Some players are ranked higher than they should be for numerous reasons. Very rarely is that reason mental make-up. That is the case here. Matt Chapman has tools: he can hit for power, he does have plate patience, and he’s the best fielding third baseman in the league. Conversely, he’s not a standout 3B at getting on base and he plays in a pitcher’s park. Still, I’m buying his future. A lot of the assets on this list are going to improve in one way or another. Chapman is the kind of guy that seems to work on improving himself in any way he can. Since his debut three years ago, Chapman has continued to swing less (especially outside the zone), while making higher percentages of contact. He also has continued to hit for less soft contact and shows incremental gains of hard contact. Will Chapman ever hit 40 home runs? I doubt it. But it’s likely he continues progress overall as a hitter. That is a nice asset to have.
40. Shane Bieber, SP, CLE, Age: 24
Shane Bieber came out of nowhere. After a slightly encouraging 2018 where his control was admirable, Bieber found something none of us thought he had: a put-away pitch. Before 2019, Bieber’s curveball was the better pitch. Now his slider has become at least as important, if not more so. It’s impossible to argue the results. Regression certainly is possible, especially if he loses the uptick in slider velocity he found in 2019, but I wouldn’t bet on it. With Bieber’s combination of control and stuff, wide variances in results are less frequent.
41. Tyler Glasnow, SP, TB, Age: 26
Our third list entry whose career prospects immediately improved after leaving Pittsburgh. Injuries have slowed that progress down to be sure, but Tyler Glasnow has real value in dynasty leagues right now. There is some concern about his lack of a third pitch. Right now he’s leaning on his fastball/curveball combo. He also has a changeup that’s a work in progress, and a slider that he stopped using last year. Tampa Bay knows how to improve pitchers. I would not be surprised to see improvement in either of his lesser pitches and a corresponding improvement in performance.
42. Aaron Nola, SP, PHI, Age: 26
Aaron Nola still has one of the best curveballs in the league. What really concerns me are the 80 walks he surrendered in 2019. Eighty is a monster number. Pitchers are rarely as successful as Nola was last year by handing out as many free passes. Simply put, he cannot see any more reduction of his control or he will be off this list completely. What has kept him on is that I’m leaning toward believing that this is an anomaly, considering he had a nearly 25% jump in walk rate.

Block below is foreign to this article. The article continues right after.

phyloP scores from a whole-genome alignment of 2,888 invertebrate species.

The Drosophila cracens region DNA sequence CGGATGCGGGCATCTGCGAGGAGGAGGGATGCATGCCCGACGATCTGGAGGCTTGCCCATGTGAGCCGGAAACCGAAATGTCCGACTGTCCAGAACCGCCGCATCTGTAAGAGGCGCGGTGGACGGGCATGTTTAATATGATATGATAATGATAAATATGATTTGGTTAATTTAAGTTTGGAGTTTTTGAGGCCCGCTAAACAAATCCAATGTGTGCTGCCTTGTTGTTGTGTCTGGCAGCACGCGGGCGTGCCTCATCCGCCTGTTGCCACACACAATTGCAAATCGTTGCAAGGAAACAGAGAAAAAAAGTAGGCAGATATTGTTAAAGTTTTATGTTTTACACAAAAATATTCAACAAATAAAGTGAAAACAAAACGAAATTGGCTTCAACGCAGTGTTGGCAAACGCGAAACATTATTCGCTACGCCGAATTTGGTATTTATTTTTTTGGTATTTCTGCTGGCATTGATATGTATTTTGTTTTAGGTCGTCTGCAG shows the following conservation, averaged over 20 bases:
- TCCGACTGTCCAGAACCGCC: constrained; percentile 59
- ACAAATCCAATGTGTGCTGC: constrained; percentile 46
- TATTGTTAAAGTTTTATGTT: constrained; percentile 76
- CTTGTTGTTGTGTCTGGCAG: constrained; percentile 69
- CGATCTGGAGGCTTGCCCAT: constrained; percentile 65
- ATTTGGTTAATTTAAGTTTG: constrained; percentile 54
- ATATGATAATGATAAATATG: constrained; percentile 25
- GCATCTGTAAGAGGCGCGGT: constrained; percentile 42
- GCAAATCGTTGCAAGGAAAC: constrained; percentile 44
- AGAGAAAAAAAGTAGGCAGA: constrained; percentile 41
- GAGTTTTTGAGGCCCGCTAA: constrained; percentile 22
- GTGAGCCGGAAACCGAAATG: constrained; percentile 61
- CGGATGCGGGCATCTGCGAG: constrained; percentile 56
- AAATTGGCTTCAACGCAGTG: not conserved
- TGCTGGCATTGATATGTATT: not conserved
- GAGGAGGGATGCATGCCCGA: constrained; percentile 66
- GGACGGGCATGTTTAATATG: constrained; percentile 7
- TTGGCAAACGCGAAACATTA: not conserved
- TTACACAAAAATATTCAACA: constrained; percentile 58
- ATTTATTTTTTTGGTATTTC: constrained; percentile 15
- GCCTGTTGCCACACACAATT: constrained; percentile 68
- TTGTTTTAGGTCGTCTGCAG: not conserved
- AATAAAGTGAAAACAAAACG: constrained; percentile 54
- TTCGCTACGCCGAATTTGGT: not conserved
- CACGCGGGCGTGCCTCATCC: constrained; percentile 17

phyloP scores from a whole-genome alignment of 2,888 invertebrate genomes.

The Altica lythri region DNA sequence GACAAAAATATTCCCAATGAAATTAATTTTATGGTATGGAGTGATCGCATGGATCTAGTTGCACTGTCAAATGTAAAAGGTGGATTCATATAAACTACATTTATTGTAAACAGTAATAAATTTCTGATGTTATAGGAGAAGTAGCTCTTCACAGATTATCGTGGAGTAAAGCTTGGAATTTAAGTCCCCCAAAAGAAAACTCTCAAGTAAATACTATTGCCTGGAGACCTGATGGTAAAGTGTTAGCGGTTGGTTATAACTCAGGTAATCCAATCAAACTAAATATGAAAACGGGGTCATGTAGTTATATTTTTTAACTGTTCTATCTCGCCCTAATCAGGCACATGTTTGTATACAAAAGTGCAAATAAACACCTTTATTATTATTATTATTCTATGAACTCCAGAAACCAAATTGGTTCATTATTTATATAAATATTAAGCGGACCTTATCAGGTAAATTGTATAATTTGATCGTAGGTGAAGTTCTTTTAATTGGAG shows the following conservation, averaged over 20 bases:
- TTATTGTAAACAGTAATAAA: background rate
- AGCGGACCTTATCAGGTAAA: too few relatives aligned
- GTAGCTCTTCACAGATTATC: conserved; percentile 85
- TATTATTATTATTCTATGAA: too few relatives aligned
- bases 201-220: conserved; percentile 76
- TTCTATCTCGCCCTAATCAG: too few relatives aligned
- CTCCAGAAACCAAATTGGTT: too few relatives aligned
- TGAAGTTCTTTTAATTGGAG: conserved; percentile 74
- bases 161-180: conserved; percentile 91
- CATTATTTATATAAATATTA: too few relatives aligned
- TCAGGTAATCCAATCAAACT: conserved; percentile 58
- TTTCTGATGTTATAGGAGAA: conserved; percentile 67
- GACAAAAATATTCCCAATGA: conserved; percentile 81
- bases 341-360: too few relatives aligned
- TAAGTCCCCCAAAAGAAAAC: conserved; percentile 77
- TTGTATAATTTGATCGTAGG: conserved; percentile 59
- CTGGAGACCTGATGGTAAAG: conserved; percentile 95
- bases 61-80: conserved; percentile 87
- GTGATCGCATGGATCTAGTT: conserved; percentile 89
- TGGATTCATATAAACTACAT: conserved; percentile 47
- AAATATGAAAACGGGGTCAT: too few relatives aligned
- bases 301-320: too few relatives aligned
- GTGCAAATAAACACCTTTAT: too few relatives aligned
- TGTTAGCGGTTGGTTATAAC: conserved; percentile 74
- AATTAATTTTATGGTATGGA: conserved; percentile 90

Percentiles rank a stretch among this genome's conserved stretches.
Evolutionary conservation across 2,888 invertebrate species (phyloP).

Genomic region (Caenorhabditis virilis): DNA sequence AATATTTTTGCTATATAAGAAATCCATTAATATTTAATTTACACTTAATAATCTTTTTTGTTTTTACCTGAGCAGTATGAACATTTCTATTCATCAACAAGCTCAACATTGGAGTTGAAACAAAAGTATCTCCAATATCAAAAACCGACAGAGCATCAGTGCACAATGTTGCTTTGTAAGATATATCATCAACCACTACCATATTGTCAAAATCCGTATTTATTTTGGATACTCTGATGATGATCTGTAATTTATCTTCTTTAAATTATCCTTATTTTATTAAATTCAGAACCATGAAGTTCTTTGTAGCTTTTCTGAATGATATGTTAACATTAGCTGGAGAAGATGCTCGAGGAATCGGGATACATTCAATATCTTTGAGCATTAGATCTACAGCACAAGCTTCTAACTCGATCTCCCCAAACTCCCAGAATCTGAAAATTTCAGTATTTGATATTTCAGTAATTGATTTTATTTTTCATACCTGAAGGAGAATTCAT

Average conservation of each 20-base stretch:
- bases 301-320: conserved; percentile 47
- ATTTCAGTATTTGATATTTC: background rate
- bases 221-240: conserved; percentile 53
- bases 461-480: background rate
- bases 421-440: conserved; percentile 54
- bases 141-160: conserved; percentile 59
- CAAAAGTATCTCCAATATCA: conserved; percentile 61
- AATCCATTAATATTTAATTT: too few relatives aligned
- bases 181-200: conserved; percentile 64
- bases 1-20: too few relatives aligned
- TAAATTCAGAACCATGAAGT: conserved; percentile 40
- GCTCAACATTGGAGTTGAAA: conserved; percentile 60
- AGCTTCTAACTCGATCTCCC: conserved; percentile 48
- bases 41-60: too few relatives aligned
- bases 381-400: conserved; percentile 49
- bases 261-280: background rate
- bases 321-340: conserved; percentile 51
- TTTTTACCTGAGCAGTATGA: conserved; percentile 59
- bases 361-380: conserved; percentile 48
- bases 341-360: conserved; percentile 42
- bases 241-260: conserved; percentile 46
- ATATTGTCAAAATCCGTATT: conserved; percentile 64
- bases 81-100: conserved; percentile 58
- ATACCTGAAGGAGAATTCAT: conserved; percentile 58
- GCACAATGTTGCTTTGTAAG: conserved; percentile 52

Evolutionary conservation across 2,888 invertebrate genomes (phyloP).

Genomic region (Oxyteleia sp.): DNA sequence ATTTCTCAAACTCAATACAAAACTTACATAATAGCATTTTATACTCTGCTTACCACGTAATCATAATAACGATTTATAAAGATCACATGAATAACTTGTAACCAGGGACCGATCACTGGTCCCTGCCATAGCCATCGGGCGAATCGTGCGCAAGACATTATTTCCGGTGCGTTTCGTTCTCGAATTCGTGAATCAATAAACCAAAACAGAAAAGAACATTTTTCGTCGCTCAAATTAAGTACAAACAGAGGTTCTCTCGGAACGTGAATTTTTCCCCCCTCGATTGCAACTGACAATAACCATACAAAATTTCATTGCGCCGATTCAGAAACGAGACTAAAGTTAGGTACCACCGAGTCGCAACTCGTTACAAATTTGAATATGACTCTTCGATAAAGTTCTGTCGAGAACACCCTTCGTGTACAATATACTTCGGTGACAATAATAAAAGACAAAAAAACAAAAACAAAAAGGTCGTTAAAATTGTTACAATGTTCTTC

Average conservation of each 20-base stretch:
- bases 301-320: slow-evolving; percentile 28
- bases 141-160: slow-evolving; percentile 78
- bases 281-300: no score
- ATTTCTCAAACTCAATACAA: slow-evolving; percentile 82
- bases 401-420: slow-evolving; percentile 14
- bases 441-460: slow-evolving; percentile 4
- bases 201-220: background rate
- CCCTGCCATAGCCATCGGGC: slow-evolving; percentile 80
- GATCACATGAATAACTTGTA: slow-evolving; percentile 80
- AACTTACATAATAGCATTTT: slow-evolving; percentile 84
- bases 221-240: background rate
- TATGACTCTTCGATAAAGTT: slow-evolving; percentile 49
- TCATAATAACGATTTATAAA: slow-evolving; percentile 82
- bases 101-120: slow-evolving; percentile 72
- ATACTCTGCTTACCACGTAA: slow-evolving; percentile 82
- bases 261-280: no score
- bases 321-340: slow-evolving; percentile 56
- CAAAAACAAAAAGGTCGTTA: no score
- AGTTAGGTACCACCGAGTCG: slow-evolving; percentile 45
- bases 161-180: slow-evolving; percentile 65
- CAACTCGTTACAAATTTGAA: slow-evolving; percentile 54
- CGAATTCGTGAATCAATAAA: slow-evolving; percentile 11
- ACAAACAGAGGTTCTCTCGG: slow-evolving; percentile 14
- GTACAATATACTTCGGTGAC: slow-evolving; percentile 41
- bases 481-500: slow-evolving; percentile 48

43. Josh Hader, RP, MIL, Age: 25
I will keep pushing Josh Hader until one of us dies. I get it, he’s a reliever. Relievers tend to have short shelf lives. They are unpredictable. But this guy is one of the most valuable pieces on a staff. He comes in, strikes out four in two innings almost twice a week, and gives up just one run every three outings. That kind of consistent production is just unheard of right now. It’s what separates Hader from the rest of the relievers. I’d also like to point out that he’s on pace to strike out 150 batters and he seems to be getting better.
I don’t even care if he is a closer. He’s still this valuable when he’s not closing. All of the rest of his numbers are just too good. He’s basically three-quarters of a Cy Young winner and he’s just 25, which is more than I can say for most pitchers.
44. Bo Bichette, 2B/SS, TOR, Age: 21
It’s hard not to go overboard on Bo Bichette. He checks a lot of boxes: legacy kid who hit every level of the minors. He’s got speed, he can field, his debut was an insane .311/.571/.929 slash with 29 extra-base hits in just 46 games. So why isn’t he in the top 30? I’m not completely sold on the power yet. Eleven homers is a lot in 46 games, especially for a middle infielder, but I want to see how much power he has with a normal, non-juiced baseball in 2020. I’m certain this kid will hit.
45. Bryce Harper, OF, PHI, Age: 27
I just want to point out that Bryce Harper has played eight MLB seasons, and in six of those he has failed to reach a .900 OPS. Forget about the MVP version he has been 264 of his 1,084 career games. It’s simply not who he is. If you happen to get another one of those seasons from him, consider it a bonus—and then trade him while his value is through the roof. Harper did steal 15 bags in 2019, but don’t count on that. He does have the talent to do it again, but like power and his contact, the speed is variable from year to year.
46. Lucas Giolito, SP, CWS, Age: 25